A Sincere Apology Fosters Forgiveness, but People Still Find It Hard to Say 'I'm Sorry'

By Shenfeld, Hilary | Daily Herald (Arlington Heights, IL), September 28, 1998 | Go to article overview

A Sincere Apology Fosters Forgiveness, but People Still Find It Hard to Say 'I'm Sorry'


Shenfeld, Hilary, Daily Herald (Arlington Heights, IL)


Byline: Hilary Shenfeld Daily Herald Staff Writer

The three sweetest words used to be "I love you."

Nowadays, the three words setting hearts aflutter are "I am sorry." Not as cuddly, perhaps, but just as meaningful.

President Clinton has discovered the power of these words. Once he figured out that denying his sexual involvement with Monica Lewinsky was getting him into trouble instead of out of it, he started apologizing for his indiscretion.

And apologizing and apologizing.

The sincerity of the president's apologies may be called into question, but their effectiveness is clear - polls show that the American people are more willing to forgive him now that he has said "I'm sorry."

So if apologizing helps lubricate sticky situations, why are people still loathe to do it?

"Pride clearly plays a role," said Rabbi Eliezer Diamond, a professor at the Jewish Theological Seminary, the New York university that ordains conservative rabbis. "It's a blow to one's sense of ego to say 'I goofed.' "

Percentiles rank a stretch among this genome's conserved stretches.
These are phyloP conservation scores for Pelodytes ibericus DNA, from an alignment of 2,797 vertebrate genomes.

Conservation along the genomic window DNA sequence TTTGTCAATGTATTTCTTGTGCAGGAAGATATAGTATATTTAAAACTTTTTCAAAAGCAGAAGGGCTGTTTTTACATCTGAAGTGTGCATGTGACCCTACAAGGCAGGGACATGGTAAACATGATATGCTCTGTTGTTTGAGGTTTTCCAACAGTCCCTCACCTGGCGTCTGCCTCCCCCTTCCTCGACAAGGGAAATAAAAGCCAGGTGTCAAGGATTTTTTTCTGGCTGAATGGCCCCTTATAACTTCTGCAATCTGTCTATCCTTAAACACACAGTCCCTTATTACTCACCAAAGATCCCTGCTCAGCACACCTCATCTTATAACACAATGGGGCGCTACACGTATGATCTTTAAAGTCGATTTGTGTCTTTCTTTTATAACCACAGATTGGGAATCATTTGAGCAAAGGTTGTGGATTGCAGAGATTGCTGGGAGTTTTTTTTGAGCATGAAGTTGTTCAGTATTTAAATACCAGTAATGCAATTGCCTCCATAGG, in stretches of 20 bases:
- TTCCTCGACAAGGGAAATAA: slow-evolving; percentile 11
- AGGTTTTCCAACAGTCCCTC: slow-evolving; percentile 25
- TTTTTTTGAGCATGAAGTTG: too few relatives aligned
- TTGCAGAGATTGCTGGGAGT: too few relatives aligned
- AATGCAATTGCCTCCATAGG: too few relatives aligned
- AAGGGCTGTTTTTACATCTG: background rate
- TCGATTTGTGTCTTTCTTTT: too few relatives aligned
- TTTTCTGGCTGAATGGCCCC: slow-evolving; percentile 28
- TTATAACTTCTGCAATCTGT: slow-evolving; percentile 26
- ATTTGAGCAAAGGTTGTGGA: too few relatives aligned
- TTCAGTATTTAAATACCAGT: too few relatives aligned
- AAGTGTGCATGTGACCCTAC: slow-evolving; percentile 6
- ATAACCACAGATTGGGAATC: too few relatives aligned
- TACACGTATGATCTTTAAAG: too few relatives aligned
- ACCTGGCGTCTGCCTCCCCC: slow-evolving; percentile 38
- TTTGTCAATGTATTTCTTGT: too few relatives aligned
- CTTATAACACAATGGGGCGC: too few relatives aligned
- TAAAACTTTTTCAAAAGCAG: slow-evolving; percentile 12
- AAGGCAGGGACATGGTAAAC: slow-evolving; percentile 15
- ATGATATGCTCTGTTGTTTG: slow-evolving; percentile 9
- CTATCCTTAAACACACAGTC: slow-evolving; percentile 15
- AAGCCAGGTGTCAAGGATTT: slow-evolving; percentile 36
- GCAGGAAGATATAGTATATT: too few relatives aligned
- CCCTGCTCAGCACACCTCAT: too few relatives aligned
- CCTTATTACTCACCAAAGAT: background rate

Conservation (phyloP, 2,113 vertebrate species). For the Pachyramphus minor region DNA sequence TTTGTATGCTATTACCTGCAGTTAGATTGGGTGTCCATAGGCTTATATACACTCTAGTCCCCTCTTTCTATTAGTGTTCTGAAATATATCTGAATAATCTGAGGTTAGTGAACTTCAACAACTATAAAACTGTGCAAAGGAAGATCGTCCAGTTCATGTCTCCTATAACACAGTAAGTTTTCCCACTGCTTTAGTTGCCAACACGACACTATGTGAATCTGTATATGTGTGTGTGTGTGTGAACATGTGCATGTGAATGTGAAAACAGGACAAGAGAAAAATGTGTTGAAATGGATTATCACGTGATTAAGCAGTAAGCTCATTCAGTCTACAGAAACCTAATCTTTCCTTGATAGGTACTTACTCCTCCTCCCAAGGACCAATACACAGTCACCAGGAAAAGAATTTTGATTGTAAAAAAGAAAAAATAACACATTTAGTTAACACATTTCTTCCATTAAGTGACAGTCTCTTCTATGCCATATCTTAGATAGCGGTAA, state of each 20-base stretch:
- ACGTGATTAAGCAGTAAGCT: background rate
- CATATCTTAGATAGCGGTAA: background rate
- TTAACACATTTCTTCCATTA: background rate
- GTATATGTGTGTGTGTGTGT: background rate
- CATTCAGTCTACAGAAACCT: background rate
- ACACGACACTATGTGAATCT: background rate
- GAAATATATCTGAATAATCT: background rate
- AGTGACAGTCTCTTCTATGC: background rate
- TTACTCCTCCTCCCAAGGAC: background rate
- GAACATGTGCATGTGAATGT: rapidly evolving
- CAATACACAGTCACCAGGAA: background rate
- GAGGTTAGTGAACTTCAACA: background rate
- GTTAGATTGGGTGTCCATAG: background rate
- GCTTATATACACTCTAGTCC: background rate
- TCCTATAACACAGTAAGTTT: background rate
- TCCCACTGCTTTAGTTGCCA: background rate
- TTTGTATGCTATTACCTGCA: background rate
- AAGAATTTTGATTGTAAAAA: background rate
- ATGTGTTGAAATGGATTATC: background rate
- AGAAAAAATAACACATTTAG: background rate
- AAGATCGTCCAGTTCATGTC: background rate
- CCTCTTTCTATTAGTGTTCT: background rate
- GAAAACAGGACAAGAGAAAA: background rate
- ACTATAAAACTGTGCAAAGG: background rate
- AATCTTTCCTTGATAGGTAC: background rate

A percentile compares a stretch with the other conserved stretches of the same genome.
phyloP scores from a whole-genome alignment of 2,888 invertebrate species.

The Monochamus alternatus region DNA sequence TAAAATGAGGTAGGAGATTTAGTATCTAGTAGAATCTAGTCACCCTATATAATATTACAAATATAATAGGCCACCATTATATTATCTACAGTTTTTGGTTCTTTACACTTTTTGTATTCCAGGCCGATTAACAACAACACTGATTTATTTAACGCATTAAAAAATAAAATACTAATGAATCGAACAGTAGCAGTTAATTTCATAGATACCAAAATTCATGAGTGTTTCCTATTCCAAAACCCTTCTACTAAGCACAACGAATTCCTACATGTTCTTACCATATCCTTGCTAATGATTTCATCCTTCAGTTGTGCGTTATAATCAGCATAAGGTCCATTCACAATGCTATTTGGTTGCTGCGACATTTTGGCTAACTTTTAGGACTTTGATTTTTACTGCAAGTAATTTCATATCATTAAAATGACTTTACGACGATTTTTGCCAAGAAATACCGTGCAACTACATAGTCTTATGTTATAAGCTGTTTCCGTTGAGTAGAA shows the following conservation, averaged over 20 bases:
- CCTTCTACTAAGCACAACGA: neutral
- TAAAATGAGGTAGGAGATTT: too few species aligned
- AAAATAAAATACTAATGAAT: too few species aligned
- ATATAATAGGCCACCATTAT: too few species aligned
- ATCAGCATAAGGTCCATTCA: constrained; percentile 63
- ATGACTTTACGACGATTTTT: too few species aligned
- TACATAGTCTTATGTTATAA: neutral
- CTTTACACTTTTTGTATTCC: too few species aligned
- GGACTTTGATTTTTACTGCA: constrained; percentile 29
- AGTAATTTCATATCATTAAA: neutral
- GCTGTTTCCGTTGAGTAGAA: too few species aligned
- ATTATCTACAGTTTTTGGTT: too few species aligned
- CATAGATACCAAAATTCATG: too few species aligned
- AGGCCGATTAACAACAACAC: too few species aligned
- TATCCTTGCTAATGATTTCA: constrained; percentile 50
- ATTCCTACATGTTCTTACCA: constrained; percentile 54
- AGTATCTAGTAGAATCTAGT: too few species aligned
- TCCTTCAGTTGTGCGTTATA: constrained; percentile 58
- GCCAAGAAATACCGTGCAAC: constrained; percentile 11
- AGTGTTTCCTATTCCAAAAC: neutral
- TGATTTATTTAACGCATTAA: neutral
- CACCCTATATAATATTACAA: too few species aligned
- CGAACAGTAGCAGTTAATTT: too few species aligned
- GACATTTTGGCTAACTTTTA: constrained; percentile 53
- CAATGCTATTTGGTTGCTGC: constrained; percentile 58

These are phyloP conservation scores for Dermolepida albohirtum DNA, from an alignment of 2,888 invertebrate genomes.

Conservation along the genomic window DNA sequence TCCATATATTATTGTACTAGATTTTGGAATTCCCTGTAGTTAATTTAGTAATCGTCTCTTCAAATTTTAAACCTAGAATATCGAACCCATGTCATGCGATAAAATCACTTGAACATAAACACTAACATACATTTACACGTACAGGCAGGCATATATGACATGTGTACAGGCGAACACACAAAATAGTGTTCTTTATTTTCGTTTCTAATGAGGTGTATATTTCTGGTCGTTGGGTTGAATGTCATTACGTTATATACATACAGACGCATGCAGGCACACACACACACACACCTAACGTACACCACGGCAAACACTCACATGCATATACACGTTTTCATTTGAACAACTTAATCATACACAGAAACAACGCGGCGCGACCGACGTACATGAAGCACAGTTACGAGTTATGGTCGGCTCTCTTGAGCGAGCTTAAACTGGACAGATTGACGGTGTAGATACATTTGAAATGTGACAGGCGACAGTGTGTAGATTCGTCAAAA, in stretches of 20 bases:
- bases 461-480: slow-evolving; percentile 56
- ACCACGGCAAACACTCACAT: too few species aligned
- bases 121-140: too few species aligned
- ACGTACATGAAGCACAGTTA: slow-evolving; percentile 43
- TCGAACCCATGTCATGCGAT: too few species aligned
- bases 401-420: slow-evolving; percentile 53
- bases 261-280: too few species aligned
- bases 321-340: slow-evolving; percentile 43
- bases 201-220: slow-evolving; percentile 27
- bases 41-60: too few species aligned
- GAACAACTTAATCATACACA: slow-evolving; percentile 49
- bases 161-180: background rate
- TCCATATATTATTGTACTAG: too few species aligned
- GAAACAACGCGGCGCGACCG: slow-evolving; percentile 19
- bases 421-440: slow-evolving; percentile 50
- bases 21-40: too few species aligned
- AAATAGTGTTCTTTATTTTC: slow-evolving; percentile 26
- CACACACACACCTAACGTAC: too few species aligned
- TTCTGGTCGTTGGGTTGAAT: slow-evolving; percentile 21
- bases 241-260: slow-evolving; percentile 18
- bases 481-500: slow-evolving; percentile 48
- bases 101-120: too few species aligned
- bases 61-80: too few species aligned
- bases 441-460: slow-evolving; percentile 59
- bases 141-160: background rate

Fear of reproach also keeps people from apologizing, said Chuck Lynch, an ordained Baptist minister in Kansas City, Mo., and author of "I Should Forgive, But ..."

"The truth is, when you are honest and admit an honest mistake, (others) usually admire you for it," he said. "The consequence is rarely as great as was feared."

How to apologize

As with most things, there's a right way and wrong way to apologize. "I'm sorry for spilling grape juice on your carpet, but it's your fault for giving me something to drink," is an example of an apology that clearly needs a little work.

The best apologies are sincere, and sincerity is hard to fake. That's why laying down rules for delivering a sincere apology doesn't make much sense.

However, effective mea culpas usually follow a pattern.

First, consider the timing. "If I just did something to make you hopping mad, I can't turn around one second later and say I'm sorry," Diamond said.

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A Sincere Apology Fosters Forgiveness, but People Still Find It Hard to Say 'I'm Sorry'
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